The Marshall Gambit is an aggressive line white can choose against the Queen’s Gambit, if black plays the “triangle” defensive system. The starting moves are 1. d4 d5 2. c4 e6 3. Nc3 c6 4. e4


Marshall Gambit


By delaying the typical move …Nf6, black has given white the opportunity to advance their e-pawn into the fray – though it will usually come at the cost of a pawn!



Let’s take a look at how the game can continue in the Marshall Gambit. Black generally responds with 4…dxe4 5. Nxe4 Bb4+

Marshall Gambit Main Line

And now white has a choice. 6. Bd2 is the main move, even though it allows black to win a pawn with 6…Qxd4. The more timid 6. Nc3 is also playable – though it’s not often that someone plays the Marshall Gambit with the intention to “chicken out” and retreat!

Marshall Gambit Main Line: 6. Bd2 Qxd4 7. Bxb4 Qxe4+ 8. Be2

Marshall Gambit Be2

For the price of a pawn, white has obtained the bishop pair and a lead in development. The dark-squared bishop is particularly menacing, because it has no counterpart! Black will need to watch out for threats along the a3-f8 diagonal.

8…Na6 is black’s most popular move, attacking this bishop and developing a piece. This often kicks off a rather forcing line. 9. Ba5 is the normal reply, threatening checkmate on d8, and now after 9…b6, white can play the in-between move 10. Qd6

Qd6 move

Surprisingly, Rd1 is a big threat, where black would have no defense against white’s d-file pressure. 10…Bd7 is usually played (so that Rd1 can be met with …Rd8 or …0-0-0), and now white has time to save the bishop with 11. Bc3

11…f6 is the standard response to white’s threat to the g7 pawn (11…Nf6 has been tried, but white can quickly play Nf3 and then Ne5), and after 12. Nf3 Ne7 13. 0-0-0!, we arrive at the following position:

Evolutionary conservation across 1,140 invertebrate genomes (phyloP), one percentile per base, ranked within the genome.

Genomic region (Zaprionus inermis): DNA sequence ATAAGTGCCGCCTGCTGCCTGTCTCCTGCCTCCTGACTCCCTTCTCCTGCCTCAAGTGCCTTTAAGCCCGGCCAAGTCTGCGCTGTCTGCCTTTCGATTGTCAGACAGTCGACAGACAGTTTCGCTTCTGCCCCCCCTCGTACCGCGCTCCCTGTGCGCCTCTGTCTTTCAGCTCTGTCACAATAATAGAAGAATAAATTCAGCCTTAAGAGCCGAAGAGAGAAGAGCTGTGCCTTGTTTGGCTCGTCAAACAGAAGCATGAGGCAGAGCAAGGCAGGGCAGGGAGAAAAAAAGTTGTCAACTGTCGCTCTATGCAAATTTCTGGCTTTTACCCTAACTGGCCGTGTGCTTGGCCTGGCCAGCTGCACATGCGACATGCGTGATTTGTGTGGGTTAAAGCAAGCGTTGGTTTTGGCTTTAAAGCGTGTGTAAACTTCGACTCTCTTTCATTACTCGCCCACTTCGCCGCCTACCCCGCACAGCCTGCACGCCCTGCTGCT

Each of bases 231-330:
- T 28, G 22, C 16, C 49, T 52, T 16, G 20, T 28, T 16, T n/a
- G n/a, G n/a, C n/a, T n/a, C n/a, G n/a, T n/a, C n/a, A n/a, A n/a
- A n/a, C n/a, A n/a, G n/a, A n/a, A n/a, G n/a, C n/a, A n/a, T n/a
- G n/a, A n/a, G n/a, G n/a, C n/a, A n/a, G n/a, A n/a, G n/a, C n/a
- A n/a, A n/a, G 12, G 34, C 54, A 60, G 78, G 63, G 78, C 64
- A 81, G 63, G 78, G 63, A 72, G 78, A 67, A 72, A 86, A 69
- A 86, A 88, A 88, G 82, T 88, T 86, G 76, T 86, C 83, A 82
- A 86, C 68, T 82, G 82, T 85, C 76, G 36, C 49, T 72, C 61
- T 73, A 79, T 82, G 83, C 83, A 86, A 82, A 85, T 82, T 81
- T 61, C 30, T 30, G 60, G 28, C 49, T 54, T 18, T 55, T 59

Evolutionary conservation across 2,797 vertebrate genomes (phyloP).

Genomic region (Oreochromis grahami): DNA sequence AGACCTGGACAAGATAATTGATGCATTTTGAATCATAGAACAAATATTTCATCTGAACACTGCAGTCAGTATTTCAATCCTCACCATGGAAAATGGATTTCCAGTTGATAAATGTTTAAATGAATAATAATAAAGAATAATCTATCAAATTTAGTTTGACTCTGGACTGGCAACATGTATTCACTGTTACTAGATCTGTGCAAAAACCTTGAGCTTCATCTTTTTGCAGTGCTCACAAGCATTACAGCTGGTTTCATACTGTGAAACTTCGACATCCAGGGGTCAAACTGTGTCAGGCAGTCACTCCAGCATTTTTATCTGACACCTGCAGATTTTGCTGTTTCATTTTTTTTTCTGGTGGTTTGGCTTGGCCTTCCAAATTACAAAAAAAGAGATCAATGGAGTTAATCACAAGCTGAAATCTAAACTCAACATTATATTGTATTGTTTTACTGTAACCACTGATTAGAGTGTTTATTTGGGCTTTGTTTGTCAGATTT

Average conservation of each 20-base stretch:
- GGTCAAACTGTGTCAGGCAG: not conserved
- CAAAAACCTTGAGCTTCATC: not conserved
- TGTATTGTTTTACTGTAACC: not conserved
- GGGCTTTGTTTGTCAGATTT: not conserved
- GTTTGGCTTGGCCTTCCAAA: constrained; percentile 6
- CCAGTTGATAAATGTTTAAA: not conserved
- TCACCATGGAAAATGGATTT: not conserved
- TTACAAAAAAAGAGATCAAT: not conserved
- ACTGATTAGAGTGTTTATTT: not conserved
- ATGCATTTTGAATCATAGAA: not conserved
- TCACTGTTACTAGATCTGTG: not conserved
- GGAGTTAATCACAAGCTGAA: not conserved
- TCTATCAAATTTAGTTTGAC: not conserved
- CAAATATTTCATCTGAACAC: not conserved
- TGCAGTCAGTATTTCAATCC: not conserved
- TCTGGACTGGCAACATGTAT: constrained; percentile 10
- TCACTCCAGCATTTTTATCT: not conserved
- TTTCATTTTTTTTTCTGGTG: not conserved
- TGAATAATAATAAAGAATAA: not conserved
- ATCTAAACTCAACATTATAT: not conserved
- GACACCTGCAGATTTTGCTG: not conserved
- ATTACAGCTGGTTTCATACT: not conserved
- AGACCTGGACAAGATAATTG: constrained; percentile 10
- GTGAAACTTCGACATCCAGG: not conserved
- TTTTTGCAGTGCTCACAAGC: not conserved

Castle Long Marshall Gambit

White abandons the e2 bishop to try to crash through on the d-file (the d7 bishop is now under attack!)

In the video above, I cover a game from this position where white won quickly – it’s easy to fall for a trap as black when white has such great piece activity! – as well as some alternatives to 8…Na6 that black can consider

The 8. Ne2 Line

White also has the option to block black’s check with the knight instead of the bishop.

Ne2 Marshall

This is generally considered a bit more timid by white, but it does have the advantage of not undefending the g2 pawn! White also has a very exciting continuation in mind if black proceeds as they did in the previous line…

If black plays 8…Na6, the standard move, then white will play 9. Bf8!

Bf8 Marshall Gambit

Whenever I think of the Marshall Gambit, this is the move that comes to mind. How often do you see a piece venture onto the opponent’s back rank in the opening, without even capturing a piece?

The move is surprisingly effective! Black cannot capture the bishop (because of Qd8#), and the g7 pawn is under attack. Fortunately for black, a rather forcing line has been worked out: 9…Ne7 10. Bxg7 Nb4 is the main line. Black gives up the g7 pawn and tries to “turn the tables” on white, threatening some deadly knight checks against white’s uncastled king.

The main line continues 11. Qd6 (white doesn’t capture the rook yet! White’s threatening to play Bd6 with some deadly threats on the dark squares which could result in checkmate) 11…Nd2+ (11…Nc2+ has been tried, but grabbing the rook in the corner is risky for black in light of white’s threats) 12. Kd2 Nf5

Peaceful Marshall

This move more-or-less ends the attack for both sides, and forces a series of equal exchanges. 13. Qxd3 Qxd3+ 13. Kxd3 Nxg7 with an equal endgame.


If black wants to avoid this line, then 8…Nd7 could be tried to avoid 9. Bf8. But unlike …Na6, this move doesn’t come with tempo on the bishop, and white is free to follow up with 9. Qf6. This line is covered in the video above – white has ways to generate some pressure here too!

6. Nc3 – the “Forgotten Variation”

Forgotten Variation

This line is rarely chosen, but there’s nothing in particular that’s wrong with it. White simply retreats their knight and doesn’t sacrifice a pawn!

6…c5 is black’s main option here, striking at white’s center. I cover this line at the end of the video – both sides are able to comfortable finish development in most cases.


The Marshall Gambit is perhaps white’s most ambitious try to take on the triangle defensive system of the Queen’s Gambit. White’s unopposed dark-squared bishop is a force to be reckoned with – the player with black better know their stuff, if they want to survive!

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